What I Love and What I Don’t Like

I had a sort of crappy end-of-day at work. I tend to internalize my frustration and play out phantom conversations endlessly. This tendency gets exacerbated by the fact that I don’t talk to friends very much. I drive home from work, IM with my wife for a few minutes to find out how she’s doing and see when she expects to get home from work, then take the dogs for a walk usually about half an hour or so.

Rufus & Otis are great, but their conversation skills are lacking, so I tend to keep talking silently to myself and letting these frustrations fester. The weather’s so lovely this evening that I it would sooth my soul, but I kept slipping back into little tirades. I should’ve called one of my old pals, but it’s just not in my nature anymore. Don’t know when that changed.

got in and fed them, checked work e-mail and some other work-related stuff, which only fuels my nonsense. Then I decided to go downstairs to my library sprawl out on the couch, and read the new issue of Love & Rockets. And that’s when I got out of myself. Jaime Hernandez’ stories in the new book flat-out transported me. The moment young Perla saw the girl-mechanic on the parade float, I had a grin from ear to ear. My heart was broken after the story of her brother. I lost myself in his amazing storytelling, and I’m thankful for that.

Love and Rockets: New Stories #3 by The Hernandez Brothers - Jaime detail
(I also may be the last reader of theirs to realize that Beto Hernandez is this generation’s Russ Meyer.)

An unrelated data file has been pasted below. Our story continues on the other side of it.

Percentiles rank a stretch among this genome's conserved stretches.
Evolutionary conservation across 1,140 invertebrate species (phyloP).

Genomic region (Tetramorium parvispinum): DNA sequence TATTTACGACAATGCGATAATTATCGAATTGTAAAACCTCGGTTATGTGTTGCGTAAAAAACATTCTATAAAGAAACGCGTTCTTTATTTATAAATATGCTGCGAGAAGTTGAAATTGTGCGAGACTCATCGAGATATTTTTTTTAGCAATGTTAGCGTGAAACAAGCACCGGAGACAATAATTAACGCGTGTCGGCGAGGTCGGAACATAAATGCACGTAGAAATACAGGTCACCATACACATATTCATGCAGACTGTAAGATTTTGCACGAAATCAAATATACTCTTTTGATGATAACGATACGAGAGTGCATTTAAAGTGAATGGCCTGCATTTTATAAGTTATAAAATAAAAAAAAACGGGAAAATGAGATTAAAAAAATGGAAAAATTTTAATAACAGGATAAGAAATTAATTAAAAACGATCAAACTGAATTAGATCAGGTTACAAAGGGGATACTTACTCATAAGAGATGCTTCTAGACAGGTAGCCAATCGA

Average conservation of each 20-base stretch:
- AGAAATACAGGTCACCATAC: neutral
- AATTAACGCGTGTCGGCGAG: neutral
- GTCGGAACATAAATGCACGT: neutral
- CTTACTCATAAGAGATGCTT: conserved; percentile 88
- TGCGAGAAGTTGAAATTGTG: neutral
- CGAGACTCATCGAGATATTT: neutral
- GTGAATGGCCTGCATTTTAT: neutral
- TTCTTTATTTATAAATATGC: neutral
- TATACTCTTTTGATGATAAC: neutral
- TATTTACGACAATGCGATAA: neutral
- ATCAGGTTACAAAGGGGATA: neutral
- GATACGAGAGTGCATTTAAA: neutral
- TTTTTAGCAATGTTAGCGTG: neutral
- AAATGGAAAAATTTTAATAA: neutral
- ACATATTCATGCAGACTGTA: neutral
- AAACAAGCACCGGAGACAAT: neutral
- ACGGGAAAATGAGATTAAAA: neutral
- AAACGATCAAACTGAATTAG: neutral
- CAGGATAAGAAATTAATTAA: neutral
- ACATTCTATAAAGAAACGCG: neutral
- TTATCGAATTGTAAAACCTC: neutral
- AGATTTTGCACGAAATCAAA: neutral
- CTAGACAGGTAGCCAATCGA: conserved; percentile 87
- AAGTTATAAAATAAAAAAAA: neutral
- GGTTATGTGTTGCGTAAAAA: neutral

In other news, Barking, a new Underworld record, came out yesterday. I love a lot of their music, but I’m just befuddled by this new stuff. I gather they used outside producers for the first time, and the result is really . . . pedestrian. Which is a funny term to apply to dance music, but there it is. It’s almost like reading a serial comic book with a new creative team that fails to Get It.

To me, Underworld’s best music is like having drug-crazed nanobots devouring the language and motion sections of your brain, so that words don’t really make sense and you’re possessed with an urge to dance/thrash. This new record, on the other hand, has a lot of shimmery keys, banal disco beats and sensical lyrics.

Worst of all, the decision was made to have Karl Hyde sing, despite the fact that he doesn’t have much of a singing voice. Oh, and there’s a ballad. Except it’s not absurd/surreal, like Good Morning Cockerel, a song from their previous album, Oblivion With Bells, about which I’m rather ambivalent. I’ll give this one another try or two, but it’s a very disappointing record.

So that’s a little of what’s going on. I also spend a lot of time thinking about Achilles and Odysseus in The Iliad.

One Reply to “What I Love and What I Don’t Like”

  1. I felt the same way about the new Groove Armada LP.
    They all seem to be churning out light-weight, wishy washy 1980s electro.
    Yawn. I’m too scared to listen to recent Prodigy stuff in case the same thing has happened to them.

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